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Ernest Miller Ernest Miller pursues research and writing on cyberlaw, intellectual property, and First Amendment issues. Mr. Miller attended the U.S. Naval Academy before attending Yale Law School, where he was president and co-founder of the Law and Technology Society, and founded the technology law and policy news site LawMeme. He is a fellow of the Information Society Project at Yale Law School. Ernest Miller's blog postings can also be found @
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« Hatch's Hit List #39 - Peer-to-Peer Software Development Kits | Main | The Copyrightability of Messages from Extraterrestrials »

September 01, 2004

More on the "Don't" INDUCE Act (IICA) from Some New Suspects

Posted by Ernest Miller

I've done a couple of posts dedicated to commentary on the "Discouraging Online Networked Trafficking Inducement Act of 2004" or "Don't Induce Act" ('Don't Induce Act' - an Alternative to the INDUCE Act (IICA) and Other News and (Don't) INDUCE Act (IICA) Round-up and Other News). The Don't Induce Act is a response from a number of technology companies and organizations to the Inducing Infringement of Copyrights Act (IICA, née INDUCE Act). Discussion about the proposed alternative continues.

ComputerWeekly.com has a decent mainstream media report on the issue (Industry groups propose alternative to copyright bill).

However, of more interest are the commentaries from a new group of law students blogging as part of Prof. Lawrence Solum's IP Seminar at the Univ. of San Diego's School of Law. The seminar blog is called Copyfutures: The Future of Copyright. Good stuff!

The students have already posted some interesting comments concerning the Don't Induce Act.

Jeff King believes that the proposed alternative is only the beginning of finding a resolution (DONT Induce Act Proposes Narrows Liability that Would be Imposed by Induce Act):

Expect a lot more debate on this issue before any sort of final resolution to this issue. The need for digital protection of copyright is not going to go away. The Induce Act and the DONT Induce Act are polar opposites in the burgeoning debate over digital protection of copyright. Neither of the bills is likely to make it into law in its present form. The media industry has too much money at stake, and consumers have too great a thirst for digital content for either of the current drafts to meet with widespread approval by both factions in this debate.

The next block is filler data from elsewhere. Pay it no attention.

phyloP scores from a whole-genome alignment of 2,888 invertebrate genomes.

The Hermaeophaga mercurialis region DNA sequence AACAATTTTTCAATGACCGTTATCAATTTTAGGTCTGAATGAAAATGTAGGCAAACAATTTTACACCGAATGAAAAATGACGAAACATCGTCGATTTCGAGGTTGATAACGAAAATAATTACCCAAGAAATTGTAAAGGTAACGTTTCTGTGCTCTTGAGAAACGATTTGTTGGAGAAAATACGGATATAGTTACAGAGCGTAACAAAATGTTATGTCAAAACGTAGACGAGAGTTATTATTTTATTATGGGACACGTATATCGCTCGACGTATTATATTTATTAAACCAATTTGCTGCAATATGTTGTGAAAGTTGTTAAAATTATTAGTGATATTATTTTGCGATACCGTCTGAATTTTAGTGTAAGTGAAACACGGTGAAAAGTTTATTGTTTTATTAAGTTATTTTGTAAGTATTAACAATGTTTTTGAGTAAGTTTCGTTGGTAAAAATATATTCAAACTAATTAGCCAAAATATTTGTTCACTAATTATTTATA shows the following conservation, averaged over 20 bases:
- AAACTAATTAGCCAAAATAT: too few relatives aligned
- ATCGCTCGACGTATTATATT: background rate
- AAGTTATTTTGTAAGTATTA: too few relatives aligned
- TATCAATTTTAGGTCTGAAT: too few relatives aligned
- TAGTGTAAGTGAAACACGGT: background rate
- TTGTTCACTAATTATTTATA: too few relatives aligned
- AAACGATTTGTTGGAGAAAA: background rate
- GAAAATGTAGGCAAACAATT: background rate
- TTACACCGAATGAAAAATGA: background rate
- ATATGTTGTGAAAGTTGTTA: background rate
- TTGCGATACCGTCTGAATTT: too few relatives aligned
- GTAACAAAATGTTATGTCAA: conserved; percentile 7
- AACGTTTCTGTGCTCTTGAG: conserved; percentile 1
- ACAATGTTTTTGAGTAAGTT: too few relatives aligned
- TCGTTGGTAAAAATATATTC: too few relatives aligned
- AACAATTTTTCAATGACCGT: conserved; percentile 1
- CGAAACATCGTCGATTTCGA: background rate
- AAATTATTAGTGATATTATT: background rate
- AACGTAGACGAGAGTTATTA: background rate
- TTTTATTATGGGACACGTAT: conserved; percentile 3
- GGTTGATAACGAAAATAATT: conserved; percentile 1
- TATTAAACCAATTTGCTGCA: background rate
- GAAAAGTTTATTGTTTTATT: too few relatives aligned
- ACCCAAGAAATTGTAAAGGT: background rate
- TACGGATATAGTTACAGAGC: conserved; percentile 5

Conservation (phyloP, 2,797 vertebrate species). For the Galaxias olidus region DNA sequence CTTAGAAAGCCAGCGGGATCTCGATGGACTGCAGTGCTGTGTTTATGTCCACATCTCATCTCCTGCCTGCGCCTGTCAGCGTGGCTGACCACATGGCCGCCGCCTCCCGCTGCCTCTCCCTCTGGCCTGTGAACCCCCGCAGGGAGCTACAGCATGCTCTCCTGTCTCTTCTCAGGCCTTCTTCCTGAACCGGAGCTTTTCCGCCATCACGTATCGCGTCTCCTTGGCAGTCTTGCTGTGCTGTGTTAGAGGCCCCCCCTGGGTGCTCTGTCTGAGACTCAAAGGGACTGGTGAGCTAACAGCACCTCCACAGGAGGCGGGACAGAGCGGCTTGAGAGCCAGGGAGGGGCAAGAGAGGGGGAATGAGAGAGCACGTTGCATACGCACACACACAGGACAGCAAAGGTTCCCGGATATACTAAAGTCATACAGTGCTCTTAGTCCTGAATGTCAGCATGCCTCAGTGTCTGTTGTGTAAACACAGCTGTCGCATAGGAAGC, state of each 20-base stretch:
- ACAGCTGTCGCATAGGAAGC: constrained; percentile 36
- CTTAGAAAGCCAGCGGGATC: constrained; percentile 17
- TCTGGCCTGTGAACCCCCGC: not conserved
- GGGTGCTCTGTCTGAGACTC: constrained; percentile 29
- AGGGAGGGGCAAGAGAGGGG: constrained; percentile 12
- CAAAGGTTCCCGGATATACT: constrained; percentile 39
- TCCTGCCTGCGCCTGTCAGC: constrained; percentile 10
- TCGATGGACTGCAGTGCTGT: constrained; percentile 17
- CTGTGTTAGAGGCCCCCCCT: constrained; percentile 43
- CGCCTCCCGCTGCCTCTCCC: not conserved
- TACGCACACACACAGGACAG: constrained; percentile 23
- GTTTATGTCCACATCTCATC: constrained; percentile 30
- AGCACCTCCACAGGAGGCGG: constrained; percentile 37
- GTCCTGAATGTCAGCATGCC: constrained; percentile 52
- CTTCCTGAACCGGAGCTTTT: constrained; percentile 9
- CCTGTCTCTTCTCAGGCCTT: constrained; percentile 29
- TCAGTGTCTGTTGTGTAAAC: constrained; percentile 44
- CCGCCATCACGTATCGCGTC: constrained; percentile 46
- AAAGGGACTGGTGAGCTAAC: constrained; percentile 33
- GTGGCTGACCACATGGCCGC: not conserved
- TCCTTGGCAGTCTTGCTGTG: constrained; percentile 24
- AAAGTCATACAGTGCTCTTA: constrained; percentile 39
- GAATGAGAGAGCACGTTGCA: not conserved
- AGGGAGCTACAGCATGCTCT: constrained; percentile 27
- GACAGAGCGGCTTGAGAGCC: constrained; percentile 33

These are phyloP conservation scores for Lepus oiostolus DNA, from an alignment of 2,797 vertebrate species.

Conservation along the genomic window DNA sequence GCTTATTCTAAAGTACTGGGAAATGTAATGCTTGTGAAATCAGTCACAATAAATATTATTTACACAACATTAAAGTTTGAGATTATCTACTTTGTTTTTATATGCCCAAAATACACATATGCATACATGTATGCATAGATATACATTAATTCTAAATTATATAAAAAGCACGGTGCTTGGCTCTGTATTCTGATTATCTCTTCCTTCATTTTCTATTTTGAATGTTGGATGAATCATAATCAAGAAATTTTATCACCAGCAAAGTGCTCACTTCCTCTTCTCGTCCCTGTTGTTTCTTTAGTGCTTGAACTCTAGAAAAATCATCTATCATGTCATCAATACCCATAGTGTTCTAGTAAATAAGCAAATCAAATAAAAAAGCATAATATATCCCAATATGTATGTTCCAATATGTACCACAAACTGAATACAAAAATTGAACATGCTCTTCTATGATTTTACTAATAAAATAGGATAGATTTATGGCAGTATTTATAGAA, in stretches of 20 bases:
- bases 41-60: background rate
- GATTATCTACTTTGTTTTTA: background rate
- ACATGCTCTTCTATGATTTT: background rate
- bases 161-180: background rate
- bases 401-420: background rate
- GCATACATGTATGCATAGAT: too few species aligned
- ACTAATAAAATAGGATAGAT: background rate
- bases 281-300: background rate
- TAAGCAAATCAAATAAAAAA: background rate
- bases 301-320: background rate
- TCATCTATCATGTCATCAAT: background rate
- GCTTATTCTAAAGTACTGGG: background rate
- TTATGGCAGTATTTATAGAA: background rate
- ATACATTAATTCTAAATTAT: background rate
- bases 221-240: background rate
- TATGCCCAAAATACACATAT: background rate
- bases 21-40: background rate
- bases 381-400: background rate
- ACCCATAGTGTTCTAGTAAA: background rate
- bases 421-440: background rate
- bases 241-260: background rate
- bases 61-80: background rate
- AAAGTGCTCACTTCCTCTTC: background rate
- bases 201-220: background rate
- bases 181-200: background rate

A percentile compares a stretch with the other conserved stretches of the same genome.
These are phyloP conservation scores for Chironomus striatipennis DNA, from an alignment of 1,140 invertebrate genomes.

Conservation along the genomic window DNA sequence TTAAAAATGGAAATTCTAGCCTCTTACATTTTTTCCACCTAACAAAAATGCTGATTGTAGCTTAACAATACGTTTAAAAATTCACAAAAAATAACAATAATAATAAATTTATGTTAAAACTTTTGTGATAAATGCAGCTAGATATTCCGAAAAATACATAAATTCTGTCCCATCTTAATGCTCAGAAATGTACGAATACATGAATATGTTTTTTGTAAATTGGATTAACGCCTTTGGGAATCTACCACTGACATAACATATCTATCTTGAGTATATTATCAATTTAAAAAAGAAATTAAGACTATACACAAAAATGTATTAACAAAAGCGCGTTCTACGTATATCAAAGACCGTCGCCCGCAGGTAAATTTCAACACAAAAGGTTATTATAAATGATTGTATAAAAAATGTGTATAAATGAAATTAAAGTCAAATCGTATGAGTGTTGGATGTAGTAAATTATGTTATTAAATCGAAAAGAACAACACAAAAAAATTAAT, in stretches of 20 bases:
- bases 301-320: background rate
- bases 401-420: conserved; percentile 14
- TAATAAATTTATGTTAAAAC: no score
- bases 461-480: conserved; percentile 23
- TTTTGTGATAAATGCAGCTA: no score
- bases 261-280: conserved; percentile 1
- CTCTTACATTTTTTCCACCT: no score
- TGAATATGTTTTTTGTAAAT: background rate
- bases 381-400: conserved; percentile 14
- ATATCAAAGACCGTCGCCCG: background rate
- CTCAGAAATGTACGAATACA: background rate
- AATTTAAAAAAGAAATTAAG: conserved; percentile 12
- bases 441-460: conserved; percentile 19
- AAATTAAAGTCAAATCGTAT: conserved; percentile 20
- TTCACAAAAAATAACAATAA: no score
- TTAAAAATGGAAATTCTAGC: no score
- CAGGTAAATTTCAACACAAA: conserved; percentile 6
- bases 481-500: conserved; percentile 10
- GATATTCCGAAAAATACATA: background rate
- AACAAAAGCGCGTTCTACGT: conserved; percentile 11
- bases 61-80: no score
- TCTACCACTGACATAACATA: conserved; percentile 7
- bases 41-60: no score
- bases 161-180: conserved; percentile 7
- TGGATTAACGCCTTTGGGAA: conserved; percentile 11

Yip Yu argues that the Don't Induce Act isn't much of an improvement over the INDUCE Act itself (Nobody is Better Off with INDUCE/DON'T INDUCE):
An argument can be made suggesting that DONT Induce is actually worse off than the Induce Act because DONT Induce requires at least two judicial determinations and the Induce Act requires at least one judicial determination. Under DONT Induce, the courts have to decide whether the infringement is the predominant function of the defendant’s software and whether it is the distributor’s predominant source of revenue. The Induce Act only requires a judicial determination whether the defendant intended to induce infringement.
I look forward to reading more from the Copyfutures blog.

Want to know more about the INDUCE Act?
Please see LawMeme's well-organized index to everything I've written on the topic: The LawMeme Reader's Guide to Ernie Miller's Guide to the INDUCE Act.

Comments (1) + TrackBacks (0) | Category: INDUCE Act


COMMENTS

1. Alexander Wehr on September 1, 2004 06:12 PM writes...

"The need for digital protection of copyright is not going to go away."

the need for compatibility and increasing interoperability is much more pressing, and any law that protects "content protection measures" from circumvention dooms the development of integrated technology to stagnation.

there never was a "need for digital protection of copyright", it is not going to go away because it was never there in the first place. The idea that digital copyright somehow needs to be more stringeant is an invention of hollywood lobbyists.

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